Heterozygous- having two different alleles for one gene

Homozygous- having two of the same alleles for one gene By: Carly Phillips

Full transcriptHardy-Weinberg Principle Population Genetics Population genetics is the study of change in genetic compositions of biological populations. How does the Hardy-Weinberg

Principle Relate? Example: A population geneticist would study the ratio of white and brown fur in a rat population. The Hardy-Weinberg Principle is an ideal model of the allelic frequencies of a population. This would exclude phenomena such as genetic drift, mutation, selection, or anything non-random. What does this model indicate? With all of its assumptions in place, the Hardy-Weinberg principle states that allele and genotype frequencies of a population will be unchanging throughout time. Hardy-Weinberg: Explained The Hardy-Weinberg principle is best explained through application and variables. Using p's and q's To explain this principle, the alleles named A and B will be used. The frequency of allele A is referred to as "p" and the frequency of allele B is referred to as "q". So, the allele frequencies would be graphed as such for this population: The Mathematics Behind the Principle All of the frequencies given in the chart (q^2, p^2, pq, qp) represent different percents of the infinite population. Therefore, when all of these frequencies are added up they must equal 1. This can be shown through the equation : q^2 + p^2 + 2pq = 1 Situations with More than Two Alleles The equation previously shown only applies if the only the two alleles A and B are being considered. If an extra allele "r" is included in the situation. *Note This equation can also be found by expanding (p+q)^2 into a binomial. Mathematical Explanation Similar to the diploid situation, this triploid situation can be expressed by expanding (p+q+r)^2. When multiplied out, this expands to: p^2 + q^2 + r^2 + 2pq + 2pr + 2rq = 1 What does this indicate? The Hardy Weinberg Principle, as modeled by the previous equations, is an ideal principle. That being said, it does show some important trends in populations and allows us to examine the basic processes in population genetics. Evolutionary Implications One of the most valuable aspects of this principle is what it shows in the long term for a population. Going against the idealistic basis of this idea, the Hardy-Weinberg principle shows that as time goes on, the entire population would eventually become homozygous for the most advantageous allele for each allele. This is only true if the principles shown in Hardy-Weinberg are then released into a situation with non-random variables. This can be shown graphically. Evolutionary Implications cont. In order to support this idea, it must first be understood that the rare alleles that can be formed into advantageous traits are most commonly found in heterozygotes. This graph exemplifies that because the frequency line of q^2 (homozygote) is substantially less than the value of 2pq (heterozygote) when the graph is approaching zero. This indicates that 2pq would then be more likely to hold the more rare allele, as its frequency is shown to be higher for the red line by the legend on the left. The same is held true for p^2. When p is approaching zero, the line of 2pq (heterozygote) shows a much higher frequency than the line of p^2 (homozygote). Through this concept, the principle shows a dominance among alleles that strongly indicates the process of natural selection. Thus, the general equation for the alleles p1...pi is: Non-diploid Situations Also called polyploidy, there is a general equation for situations when the organism has more than two chromosomes for each gene. It is as follows: (p + q)^c (c being the number of chromosomal copies) Complete Generalization of the Principle The process of combining multiple allele and polyploidy situations to create a general equation is fairly simple. The multiple allele general equation is raised to the "c" power to also involve the chromosome number. Therefore, our equation is: Multinomial Expansion This equation is further generalized by using multinomial expansion, which generalizes a multinomial equation with integer values of n. The general equation for a multinomial expansion is: Multinomial Expansion of General Hardy-Weinberg Equation Using the variables in the previous equation, the fully generalized equation of multiple alleles and polyploidy, our equation is: Further Application The abstract idealism of the Hardy-Weinberg principle may seem fairly useless. However, having the principle's equation, researchers are able to use the principle to look at an actual population's genotypic frequencies and determine whether or not the differences between the actual population and the Hardy-Weinberg model are due to chance. For each of the possible causes of deviation there is an equation to assign a number to the situation, such as the inbreeding coefficient, which is: simplified as: 1 - (observed frequency of heterozygotes/hardy-weinberg expecations) Conclusion When over-arching concepts such as population genetics and the Hardy-Weinberg principle are discussed, it is difficult to define and utilize specific concepts. Here lies the correlation with genetics and mathematics; without mathematics genetics would be much more difficult to conceptualize. Necessary Vocabulary Allele- a gene located at a specific location on a specific chromosome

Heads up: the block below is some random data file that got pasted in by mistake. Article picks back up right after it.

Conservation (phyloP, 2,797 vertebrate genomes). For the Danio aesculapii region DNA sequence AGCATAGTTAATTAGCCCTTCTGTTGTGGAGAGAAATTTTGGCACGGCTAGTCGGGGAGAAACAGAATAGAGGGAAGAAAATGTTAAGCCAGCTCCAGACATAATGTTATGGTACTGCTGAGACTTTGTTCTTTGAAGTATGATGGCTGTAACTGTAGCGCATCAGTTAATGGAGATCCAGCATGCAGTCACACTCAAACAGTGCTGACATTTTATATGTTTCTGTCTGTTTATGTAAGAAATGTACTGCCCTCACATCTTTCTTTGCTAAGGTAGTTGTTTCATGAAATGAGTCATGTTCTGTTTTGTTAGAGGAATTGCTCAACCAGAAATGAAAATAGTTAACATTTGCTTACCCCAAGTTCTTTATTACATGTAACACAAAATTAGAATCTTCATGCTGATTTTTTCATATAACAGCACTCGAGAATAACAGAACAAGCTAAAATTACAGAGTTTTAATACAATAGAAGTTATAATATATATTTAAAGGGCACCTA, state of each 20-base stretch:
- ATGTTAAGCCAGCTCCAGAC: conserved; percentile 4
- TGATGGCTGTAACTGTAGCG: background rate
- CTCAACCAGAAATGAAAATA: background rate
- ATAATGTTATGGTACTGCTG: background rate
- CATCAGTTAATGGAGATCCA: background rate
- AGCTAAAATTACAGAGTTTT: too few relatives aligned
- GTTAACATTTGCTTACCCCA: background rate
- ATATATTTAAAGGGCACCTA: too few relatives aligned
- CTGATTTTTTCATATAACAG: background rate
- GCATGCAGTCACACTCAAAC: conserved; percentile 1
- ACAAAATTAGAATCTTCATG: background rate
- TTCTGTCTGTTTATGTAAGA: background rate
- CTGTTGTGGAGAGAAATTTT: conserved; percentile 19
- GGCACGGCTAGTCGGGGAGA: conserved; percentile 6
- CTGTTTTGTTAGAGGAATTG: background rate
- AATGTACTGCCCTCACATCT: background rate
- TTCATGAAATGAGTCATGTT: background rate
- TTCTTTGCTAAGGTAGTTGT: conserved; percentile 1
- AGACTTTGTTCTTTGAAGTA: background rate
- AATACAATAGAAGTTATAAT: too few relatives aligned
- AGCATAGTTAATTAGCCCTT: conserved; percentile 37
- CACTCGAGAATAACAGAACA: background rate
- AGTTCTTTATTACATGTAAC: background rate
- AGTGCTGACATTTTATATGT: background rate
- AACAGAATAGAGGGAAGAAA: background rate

Heterozygous- having two different alleles for one gene

Homozygous- having two of the same alleles for one gene By: Carly Phillips